Assembly Bill 5 Enforcement Temporarily Blocked For Independent Truckers


2019 was filled with ups and downs for the trucking industry. One downfall that has consumed the minds of independent truck drivers and companies in California was the passing of Assembly Bill 5.


This bill places into law an independent contractor test known as the “ABC” test. In order to be considered an independent contractor, a worker must satisfy all 3 parts of the test:

A. That the worker is free from the control and direction of the hiring entity in connection with the performance of the work, both under the contract for the performance of the work.

B. That the worker performs work that is outside the usual course of the hiring entity’s business.

C. That the worker is customarily engaged in an independently established trade, occupation, or business of the same nature as the work performed.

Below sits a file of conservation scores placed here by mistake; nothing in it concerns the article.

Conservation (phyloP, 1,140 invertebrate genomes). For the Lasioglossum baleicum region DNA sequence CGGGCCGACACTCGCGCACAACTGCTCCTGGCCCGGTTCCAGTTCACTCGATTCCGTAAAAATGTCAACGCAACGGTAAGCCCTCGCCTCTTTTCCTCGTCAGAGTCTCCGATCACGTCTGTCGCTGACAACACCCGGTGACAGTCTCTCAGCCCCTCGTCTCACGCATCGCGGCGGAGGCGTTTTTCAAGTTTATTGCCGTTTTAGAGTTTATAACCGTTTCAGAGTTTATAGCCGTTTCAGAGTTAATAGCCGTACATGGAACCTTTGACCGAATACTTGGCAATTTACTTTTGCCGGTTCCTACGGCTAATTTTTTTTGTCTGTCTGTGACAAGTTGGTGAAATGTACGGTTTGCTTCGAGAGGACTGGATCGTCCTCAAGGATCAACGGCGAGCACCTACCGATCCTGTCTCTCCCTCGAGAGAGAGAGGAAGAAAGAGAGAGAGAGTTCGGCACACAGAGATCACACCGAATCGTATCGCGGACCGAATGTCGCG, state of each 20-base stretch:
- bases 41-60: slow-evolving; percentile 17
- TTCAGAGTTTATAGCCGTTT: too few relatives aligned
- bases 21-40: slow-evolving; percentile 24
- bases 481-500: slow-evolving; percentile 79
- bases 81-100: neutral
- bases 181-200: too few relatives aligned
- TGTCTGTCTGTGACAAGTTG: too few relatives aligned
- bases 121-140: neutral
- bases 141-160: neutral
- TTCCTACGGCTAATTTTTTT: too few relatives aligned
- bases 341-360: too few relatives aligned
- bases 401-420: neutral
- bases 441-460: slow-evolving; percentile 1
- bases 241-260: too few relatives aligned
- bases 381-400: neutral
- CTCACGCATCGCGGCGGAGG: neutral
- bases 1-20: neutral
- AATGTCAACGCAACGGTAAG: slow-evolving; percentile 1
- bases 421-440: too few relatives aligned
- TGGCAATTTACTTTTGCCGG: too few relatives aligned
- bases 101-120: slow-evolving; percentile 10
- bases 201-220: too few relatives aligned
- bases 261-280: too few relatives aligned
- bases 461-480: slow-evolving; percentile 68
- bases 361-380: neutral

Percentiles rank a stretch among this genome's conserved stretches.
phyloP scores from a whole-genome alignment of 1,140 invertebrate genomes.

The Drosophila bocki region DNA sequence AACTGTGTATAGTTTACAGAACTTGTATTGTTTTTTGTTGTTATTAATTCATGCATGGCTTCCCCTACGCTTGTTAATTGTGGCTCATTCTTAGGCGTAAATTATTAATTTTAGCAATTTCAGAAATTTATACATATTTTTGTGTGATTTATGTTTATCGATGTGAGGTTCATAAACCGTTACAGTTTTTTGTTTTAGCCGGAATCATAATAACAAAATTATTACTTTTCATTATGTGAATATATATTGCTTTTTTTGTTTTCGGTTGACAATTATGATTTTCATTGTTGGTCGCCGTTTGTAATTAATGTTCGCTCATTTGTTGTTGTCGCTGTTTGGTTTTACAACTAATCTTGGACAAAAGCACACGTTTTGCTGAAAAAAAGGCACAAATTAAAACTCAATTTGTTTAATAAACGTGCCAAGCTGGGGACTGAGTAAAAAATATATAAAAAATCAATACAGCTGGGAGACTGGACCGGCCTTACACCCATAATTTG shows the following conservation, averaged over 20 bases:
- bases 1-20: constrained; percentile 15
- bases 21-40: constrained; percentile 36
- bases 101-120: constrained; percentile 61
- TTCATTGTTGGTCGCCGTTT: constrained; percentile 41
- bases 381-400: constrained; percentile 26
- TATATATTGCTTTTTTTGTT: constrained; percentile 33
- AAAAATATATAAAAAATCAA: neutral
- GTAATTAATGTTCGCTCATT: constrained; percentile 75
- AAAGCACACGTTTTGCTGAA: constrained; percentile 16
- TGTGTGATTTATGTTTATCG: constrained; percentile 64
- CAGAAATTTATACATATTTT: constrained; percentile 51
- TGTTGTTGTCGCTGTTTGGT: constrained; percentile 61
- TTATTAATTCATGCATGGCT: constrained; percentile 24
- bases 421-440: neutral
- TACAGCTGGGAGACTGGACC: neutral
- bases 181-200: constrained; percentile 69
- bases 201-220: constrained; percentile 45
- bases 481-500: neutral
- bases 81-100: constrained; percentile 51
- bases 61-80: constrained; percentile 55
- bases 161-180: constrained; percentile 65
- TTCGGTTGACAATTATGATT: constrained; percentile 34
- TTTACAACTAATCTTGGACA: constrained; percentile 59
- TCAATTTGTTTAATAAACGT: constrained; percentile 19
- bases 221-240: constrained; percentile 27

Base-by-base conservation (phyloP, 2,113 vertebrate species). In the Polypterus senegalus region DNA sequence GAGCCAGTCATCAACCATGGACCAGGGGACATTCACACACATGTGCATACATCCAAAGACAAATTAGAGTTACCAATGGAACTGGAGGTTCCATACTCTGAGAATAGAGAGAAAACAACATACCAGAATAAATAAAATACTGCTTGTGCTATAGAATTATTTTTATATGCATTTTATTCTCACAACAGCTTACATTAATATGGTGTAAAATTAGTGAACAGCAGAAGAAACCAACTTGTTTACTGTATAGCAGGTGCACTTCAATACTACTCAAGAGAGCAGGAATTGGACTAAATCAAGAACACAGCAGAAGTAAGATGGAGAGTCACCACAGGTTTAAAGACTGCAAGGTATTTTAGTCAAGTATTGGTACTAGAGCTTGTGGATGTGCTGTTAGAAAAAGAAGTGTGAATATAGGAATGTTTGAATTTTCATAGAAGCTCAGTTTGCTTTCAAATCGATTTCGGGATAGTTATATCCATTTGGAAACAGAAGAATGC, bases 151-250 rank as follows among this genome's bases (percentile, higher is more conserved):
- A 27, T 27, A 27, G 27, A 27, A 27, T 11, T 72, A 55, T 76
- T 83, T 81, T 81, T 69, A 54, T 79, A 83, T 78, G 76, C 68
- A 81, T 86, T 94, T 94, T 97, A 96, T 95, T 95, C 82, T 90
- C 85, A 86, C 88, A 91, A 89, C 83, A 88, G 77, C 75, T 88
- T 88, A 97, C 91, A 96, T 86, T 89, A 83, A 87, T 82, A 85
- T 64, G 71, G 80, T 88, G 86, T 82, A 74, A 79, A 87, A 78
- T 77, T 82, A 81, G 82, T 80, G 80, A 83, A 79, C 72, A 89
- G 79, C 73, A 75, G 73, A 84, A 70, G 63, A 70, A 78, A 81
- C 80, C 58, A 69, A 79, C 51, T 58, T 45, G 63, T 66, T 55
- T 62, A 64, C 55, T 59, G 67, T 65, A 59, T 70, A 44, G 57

Carriers, brokers, and even shippers will have to demonstrate that their business arrangements satisfy all 3 parts of the “ABC” test.

FreightWaves explains it as, “A trucking company hiring a truck driver who is independent would not meet that test of independence. A trucking company hiring a cleaning company to tend to its headquarters would meet it.”

Essentially, this bill is putting over 70,000 independent owner-operators at risk of losing their jobs.


After much apprehension over the passing of Assembly Bill 5 in May of 2019, the concerns of truck drivers and transportation companies have been heard. The California Trucking Association had filed a lawsuit in November of 2019 seeking an exemption from AB5.  


U.S. District Judge Roger Benitez in San Diego granted a five-page order sought by the California Trucking Association while he considers imposing a permanent injunction.


The ruling implies that under the tenets of AB5, a truck driver would never be considered an independent owner-operator. “Because contrary to Prong B, drivers perform work within the usual course of the motor carrier hiring entity’s business, drivers will never be considered independent contractors under California law,” Judge Benitez wrote.


The hearing is set for January 13th, 2020.